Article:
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Skinny Lister – O2 Academy, Leicester, 9th May 2015

11111126_847187518670344_5485048969379807632_nIn these post-apocalyptic first few hours following the General Election there is a sense that something isn’t quite right. There is a collective feeling that the world is about to go to hell in a hand cart and judging by the receding hair lines and Next apparel on show, it is clear that middle-aged man has paid the babysitter well and come out to man the barricades for one last hurrah. There is a distinct absence of ‘youth’ here but that’s probably because they are all next door at the uni disco, dancing to George Ezra and drinking Tuborg and black.

The evening starts with local gypsy-punks The Brandy Thieves who machete their way through 20 minutes of earnest hollering and trumpet playing to an appreciative gathering of friends and followers. Diminutive vocalist Andrea Kenny has the knack of nearly taking the roof off with her soaring vocals which at times had me fearing for the safety of my pint glass. Thankfully, it was plastic. But no sooner had she warmed up her larynx than The Brandy Thieves were gone, a far too brief a set.

Replacing them was one Sean McGowan who immediately starts by reminding us what we already knew, he’s not Shane MacGowan. I think we’d already worked that one out. What he is, however, still remains a mystery. He has an acoustic guitar, an attitude and a bunch of songs which display his frustration with the world. With a vocal style reminiscent of Jamie T he is either Billy Bragg lite or Ed Sheeran heavy, take your pic. But boy can the lad natter? Remember the scene in Trainspotting where Spud goes for an interview whilst on speed? Well, you get the picture.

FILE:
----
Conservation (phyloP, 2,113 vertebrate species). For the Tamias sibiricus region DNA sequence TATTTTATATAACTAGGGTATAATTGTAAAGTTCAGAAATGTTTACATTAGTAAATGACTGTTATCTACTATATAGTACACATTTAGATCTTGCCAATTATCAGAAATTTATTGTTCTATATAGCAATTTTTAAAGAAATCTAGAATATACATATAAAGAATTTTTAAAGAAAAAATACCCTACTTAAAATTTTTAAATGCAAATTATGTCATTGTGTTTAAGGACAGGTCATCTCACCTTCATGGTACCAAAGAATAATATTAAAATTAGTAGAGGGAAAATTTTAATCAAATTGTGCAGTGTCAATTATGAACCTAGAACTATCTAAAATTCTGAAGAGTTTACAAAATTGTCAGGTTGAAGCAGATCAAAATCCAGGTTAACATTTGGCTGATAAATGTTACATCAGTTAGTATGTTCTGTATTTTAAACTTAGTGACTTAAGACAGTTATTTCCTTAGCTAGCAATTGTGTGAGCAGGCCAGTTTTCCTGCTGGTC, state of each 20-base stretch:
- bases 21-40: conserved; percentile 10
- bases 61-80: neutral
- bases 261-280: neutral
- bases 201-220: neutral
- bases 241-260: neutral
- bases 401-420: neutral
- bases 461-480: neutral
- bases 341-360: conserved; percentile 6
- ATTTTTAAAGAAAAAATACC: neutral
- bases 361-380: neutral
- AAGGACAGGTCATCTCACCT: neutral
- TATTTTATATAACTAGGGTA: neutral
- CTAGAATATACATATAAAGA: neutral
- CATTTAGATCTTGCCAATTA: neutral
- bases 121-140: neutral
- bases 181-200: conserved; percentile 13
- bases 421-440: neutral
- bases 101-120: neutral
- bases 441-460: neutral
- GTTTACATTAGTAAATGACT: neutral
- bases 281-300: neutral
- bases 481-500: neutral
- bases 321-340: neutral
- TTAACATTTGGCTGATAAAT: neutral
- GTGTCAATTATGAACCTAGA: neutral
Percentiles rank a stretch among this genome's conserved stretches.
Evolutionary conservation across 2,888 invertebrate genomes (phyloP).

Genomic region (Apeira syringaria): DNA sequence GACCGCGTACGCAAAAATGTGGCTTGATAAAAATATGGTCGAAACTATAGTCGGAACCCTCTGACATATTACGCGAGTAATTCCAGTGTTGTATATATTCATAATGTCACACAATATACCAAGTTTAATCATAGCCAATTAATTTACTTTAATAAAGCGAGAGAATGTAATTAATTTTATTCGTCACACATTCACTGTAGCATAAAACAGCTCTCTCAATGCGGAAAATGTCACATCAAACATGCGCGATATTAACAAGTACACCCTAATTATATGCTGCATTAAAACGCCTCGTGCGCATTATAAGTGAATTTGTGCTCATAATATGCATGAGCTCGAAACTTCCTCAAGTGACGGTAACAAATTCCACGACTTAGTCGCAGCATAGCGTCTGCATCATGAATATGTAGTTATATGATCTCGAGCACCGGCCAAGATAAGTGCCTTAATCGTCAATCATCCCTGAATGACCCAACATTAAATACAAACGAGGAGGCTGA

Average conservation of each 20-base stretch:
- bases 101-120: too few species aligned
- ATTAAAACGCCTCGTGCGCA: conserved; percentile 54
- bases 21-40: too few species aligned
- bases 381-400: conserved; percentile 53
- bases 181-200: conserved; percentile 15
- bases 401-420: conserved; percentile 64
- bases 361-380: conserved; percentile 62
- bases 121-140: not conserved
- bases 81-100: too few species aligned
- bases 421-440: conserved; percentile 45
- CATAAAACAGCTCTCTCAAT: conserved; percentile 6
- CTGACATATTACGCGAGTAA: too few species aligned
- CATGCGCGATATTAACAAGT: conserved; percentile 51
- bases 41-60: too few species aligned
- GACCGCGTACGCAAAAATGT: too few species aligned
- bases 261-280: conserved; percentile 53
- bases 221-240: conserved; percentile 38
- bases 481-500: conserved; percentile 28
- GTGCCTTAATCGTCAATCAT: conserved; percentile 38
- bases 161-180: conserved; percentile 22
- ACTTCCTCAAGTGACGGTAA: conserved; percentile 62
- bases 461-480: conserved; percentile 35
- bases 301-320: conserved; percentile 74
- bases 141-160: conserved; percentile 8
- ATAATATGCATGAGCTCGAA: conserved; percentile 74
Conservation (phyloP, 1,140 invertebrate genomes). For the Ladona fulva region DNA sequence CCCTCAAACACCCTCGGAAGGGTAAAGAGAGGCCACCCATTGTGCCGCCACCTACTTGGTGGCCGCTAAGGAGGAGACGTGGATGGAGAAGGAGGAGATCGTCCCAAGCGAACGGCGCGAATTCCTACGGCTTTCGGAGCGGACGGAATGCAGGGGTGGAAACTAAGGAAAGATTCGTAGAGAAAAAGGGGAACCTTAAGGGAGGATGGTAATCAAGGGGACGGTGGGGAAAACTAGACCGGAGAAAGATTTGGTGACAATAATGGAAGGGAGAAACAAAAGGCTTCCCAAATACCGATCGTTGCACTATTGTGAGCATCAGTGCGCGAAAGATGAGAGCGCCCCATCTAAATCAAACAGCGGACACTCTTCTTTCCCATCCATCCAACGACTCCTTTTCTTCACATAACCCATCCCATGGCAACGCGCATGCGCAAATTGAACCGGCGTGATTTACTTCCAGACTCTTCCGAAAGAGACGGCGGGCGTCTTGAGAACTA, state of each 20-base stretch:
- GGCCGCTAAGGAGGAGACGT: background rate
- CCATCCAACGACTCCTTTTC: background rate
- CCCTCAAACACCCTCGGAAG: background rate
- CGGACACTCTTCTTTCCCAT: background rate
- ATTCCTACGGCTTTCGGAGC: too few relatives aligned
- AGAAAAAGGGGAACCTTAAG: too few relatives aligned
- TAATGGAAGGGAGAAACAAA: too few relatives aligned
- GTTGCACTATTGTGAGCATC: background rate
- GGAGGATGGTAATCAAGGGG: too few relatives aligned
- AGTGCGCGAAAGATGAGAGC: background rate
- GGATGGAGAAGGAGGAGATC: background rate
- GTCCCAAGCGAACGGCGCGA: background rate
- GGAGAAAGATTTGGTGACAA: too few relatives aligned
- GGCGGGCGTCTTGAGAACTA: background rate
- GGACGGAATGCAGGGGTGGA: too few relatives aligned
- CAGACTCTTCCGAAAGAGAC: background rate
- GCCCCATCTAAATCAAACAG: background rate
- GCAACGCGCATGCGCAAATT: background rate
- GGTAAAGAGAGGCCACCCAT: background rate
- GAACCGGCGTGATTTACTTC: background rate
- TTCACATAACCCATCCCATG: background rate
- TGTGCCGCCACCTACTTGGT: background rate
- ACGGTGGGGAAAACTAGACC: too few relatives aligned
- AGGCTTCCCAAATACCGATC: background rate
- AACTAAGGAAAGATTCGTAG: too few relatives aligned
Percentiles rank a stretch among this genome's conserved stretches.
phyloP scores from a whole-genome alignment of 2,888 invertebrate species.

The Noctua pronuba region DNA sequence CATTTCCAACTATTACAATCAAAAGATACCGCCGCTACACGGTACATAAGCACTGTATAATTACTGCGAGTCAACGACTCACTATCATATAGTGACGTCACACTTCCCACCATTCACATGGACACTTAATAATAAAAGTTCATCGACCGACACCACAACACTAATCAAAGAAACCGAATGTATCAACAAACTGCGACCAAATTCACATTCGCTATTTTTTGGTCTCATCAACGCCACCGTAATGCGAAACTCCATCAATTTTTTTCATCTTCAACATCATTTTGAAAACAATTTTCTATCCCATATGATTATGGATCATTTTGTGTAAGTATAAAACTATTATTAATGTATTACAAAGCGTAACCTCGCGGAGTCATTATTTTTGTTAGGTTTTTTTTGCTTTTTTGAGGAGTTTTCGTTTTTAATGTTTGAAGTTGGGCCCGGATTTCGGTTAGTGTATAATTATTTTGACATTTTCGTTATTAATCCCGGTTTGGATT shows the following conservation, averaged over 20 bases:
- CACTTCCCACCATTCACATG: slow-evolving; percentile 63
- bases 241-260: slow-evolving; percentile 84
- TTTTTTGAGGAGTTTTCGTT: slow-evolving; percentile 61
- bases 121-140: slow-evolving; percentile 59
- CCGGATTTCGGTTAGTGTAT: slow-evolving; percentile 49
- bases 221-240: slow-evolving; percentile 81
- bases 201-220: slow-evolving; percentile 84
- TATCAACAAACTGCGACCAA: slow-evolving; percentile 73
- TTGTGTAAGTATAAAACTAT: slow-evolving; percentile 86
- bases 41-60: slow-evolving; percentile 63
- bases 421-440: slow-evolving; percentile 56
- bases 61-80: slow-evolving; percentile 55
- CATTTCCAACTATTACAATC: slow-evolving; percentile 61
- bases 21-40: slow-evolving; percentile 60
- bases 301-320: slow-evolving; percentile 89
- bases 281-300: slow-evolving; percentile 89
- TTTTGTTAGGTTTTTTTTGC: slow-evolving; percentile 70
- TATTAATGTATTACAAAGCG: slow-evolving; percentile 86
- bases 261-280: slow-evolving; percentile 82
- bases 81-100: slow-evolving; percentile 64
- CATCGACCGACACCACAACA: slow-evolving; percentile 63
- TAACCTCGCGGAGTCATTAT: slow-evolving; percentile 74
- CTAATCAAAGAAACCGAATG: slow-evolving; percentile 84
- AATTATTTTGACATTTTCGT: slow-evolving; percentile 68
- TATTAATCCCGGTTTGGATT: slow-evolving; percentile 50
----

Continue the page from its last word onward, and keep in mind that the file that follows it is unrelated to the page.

This is the third time I’ve caught Skinny Lister live in the last 12 months. The previous occasion was last Autumn when they turned in a blindingly ramshackle performance in the smallest of the three venues at the Leicester O2 academy. Six months on, they’ve been promoted to the Queens Hall, all wood panelling and expensive bottled beer. Unlike the rest of the country, things are on the up for Skinny Lister and deservedly so. This, a home town gig for Lorna and Max Thomas, is the culmination of their promotional tour for the recently released ‘Down On Deptford Broadway‘ and they intend to have a party.

At 9.15pm, swaggering onto the stage, they brazenly launch into ‘Raise A Wreck‘ and the ubiquitous flagon of rum is handed down and duly quaffed by an audience baying for a brief respite from their humdrum and problem-strewn lives. For that is what Skinny Lister are all about. Fun. Nothing more, nothing less. They are an oasis of chaos in an otherwise well-scripted world.

They effortlessly move through the gears, new tracks such as ‘George’s Glass‘ and ‘Then Thousand Voices‘ sit comfortably alongside old favourites ‘Rollin’ Over‘ and ‘Seventeen Summers‘ but they have changed since we last met. There is a sharpness to them now, a genuine confidence and boy are they tighter than George Osborne’s spending cuts? Here is a band in full flow, muscles ripped from a continuous bout of touring and it shows.